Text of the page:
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Technical Brief

Effect of Cold Storage and Freezing on the Biomechanical Properties of Swine Growth Plate Explants

[+] Author and Article Information
Anne-Laure Ménard

Dept. of Mechanical Engineering,
École Polytechnique of Montreal,
P.O. Box 6079, Station “Centre-Ville,”
Montréal, Québec H3C 3A7, Canada
Sainte-Justine University Hospital Center,
3175 Côte-Ste-Catherine Road,
Montréal, Québec H3T 1C5, Canada
e-mail: anne-laure.menard@polymtl.ca

Candice Soulisse

Dept. of Mechanical Engineering,
École Polytechnique of Montreal,
P.O. Box 6079, Station “Centre-Ville,”
Montréal, Québec H3C 3A7, Canada
Sainte-Justine University Hospital Center,
3175 Côte-Ste-Catherine Road,
Montréal, Québec H3T 1C5, Canada
e-mail: candice.soulisse@mines-saint-etienne.org

Pascale Raymond

Dept. of Mechanical Engineering,
École Polytechnique of Montreal,
P.O. Box 6079, Station “Centre-Ville,”
Montréal, Québec H3C 3A7, Canada
Sainte-Justine University Hospital Center,
3175 Côte-Ste-Catherine Road,
Montréal, Québec H3T 1C5, Canada
e-mail: pascale.raymond@polymtl.ca

Irène Londono

Sainte-Justine University Hospital Center,
3175 Côte-Ste-Catherine Road,
Montréal, Québec H3T 1C5, Canada
e-mail: irene.londono@recherche-ste-justine.qc.ca

Isabelle Villemure

Dept. of Mechanical Engineering,
École Polytechnique of Montreal,
P.O. Box 6079, Station “Centre-Ville,”
Montréal, Québec H3C 3A7, Canada
Sainte-Justine University Hospital Center,
3175 Côte-Ste-Catherine Road,
Montréal, Québec H3T 1C5, Canada
e-mail: isabelle.villemure@polymtl.ca

1Corresponding author.

Contributed by the Bioengineering Division of ASME for publication in the JOURNAL OF BIOMECHANICAL ENGINEERING. Manuscript received August 20, 2013; final manuscript received December 6, 2013; accepted manuscript posted December 13, 2013; published online March 24, 2014. Assoc. Editor: Guy M. Genin.

J Biomech Eng 136(4), 044502 (Mar 24, 2014) (5 pages) Paper No: BIO-13-1380; doi: 10.1115/1.4026231 History: Received August 20, 2013; Revised December 06, 2013; Accepted December 13, 2013

Ex vivo biomechanical testing of growth plate samples provides essential information about its structural and physiological characteristics. Experimental limitations include the preservation of the samples since working with fresh tissues involves significant time and transportation costs. Little information is available on the storage of growth plate explants. The aim of this study was to determine storage conditions that could preserve growth plate biomechanical properties. Porcine ulnar growth plate explants (n = 5 per condition) were stored at either 4 °C for periods of 1, 2, 3, and 6 days or frozen at −20 °C with slow or rapid sample thawing. Samples were tested using stress relaxation tests under unconfined compression to assess five biomechanical parameters. The maximum compressive stress (σmax) and the equilibrium stress (σeq) were directly extracted from the experimental curves, while the fibril-network reinforced biphasic model was used to obtain the matrix modulus (Em), the fibril modulus (Ef), and the permeability (k). No significant changes were observed in σeq and Em in any of the tested storage conditions. Significant decreases and increases, respectively, were observed in σmax and k in the growth plate samples refrigerated for more than 48 h and in the frozen samples, when compared with the fresh samples. The fibril modulus Ef of all stored samples was significantly reduced compared to the fresh samples. These results indicate that the storage of growth plates in a humid chamber at 4 °C for a maximum of 48 h is the condition that minimizes the effects on the measured biomechanical parameters, with only Ef significantly reduced. Refrigerating growth plate explants for less than 48 h maintains their maximal stress, equilibrium stress, matrix modulus, and permeability. However, cold storage at 4 °C for more than 48 h and freezing storage at −20 °C significantly alter the biomechanical response of growth plate samples. Appropriate growth plate sample storage will be beneficial to save time and reduce transportation costs to pick up fresh samples.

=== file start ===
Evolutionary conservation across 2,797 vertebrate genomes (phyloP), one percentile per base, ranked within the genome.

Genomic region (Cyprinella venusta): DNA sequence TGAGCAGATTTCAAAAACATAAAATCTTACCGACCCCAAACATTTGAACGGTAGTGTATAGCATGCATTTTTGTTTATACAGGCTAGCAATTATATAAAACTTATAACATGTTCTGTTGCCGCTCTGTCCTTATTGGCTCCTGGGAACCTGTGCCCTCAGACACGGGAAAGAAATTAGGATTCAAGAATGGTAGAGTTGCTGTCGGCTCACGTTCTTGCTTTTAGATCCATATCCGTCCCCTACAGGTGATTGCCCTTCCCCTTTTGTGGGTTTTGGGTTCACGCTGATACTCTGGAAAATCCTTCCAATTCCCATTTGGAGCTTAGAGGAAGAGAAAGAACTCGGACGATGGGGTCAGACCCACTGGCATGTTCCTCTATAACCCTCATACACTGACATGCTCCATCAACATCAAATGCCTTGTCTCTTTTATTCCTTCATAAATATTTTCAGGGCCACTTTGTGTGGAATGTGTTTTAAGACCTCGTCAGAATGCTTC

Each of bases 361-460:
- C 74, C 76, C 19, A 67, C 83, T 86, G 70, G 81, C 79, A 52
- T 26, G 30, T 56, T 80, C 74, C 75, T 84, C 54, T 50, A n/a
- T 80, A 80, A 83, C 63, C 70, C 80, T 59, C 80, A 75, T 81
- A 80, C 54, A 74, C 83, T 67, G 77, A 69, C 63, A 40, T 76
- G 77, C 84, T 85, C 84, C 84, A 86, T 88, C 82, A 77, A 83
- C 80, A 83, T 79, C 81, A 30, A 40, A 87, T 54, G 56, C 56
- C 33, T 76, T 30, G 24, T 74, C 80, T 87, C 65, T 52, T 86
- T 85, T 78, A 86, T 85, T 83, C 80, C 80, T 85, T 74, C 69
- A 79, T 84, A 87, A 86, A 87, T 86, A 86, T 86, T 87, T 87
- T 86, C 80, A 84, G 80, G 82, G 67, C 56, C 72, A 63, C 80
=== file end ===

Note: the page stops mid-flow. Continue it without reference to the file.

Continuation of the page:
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Figures

Grahic Jump Location
Fig. 1

Growth plate sample processing. (a) Dissection of swine ulnae showing the distal epiphyseal growth plate; inset: a closer view of the explant shows the trimmed surface at the top after removal of the metaphyseal bony portion used for fixing the explant on the specimen holder. (b) Position of the disk sample between the two smooth platens of the micromechanical compression system. For the tests, the samples were bathed in Hank's balanced salt solution.

Grahic Jump Location
Fig. 2

Experimental stress relaxation curves from unconfined compression tests on growth plate explants. Black lines represent the values obtained for fresh samples. Gray lines represent the cold or frozen stored samples. The continuous line represents the mean values and the discontinuous ones the confidence intervals at 95%. (a)–(d) Cold stored samples for 24 (R1), 48 (R2), and 72 (R3) h and 6 days (R6), respectively. (e) and (f) Frozen stored samples at −20 °C, thawed at 37 °C (F20R), and thawed at 4 °C (F20S), respectively.

Grahic Jump Location
Fig. 3

Histogram bars for the mechanical stresses (a) and (b) and mechanical parameters obtained from the fibril-network-reinforced biphasic model (c)–(e) evaluated for all storage conditions: (a) σmax = maximum compressive stress, (b) σeq = equilibrium stress, (c) matrix modulus Em, (d) collagen fibril modulus Ef, and (e) permeability k. Means ± confidence intervals, n = 5 for each group

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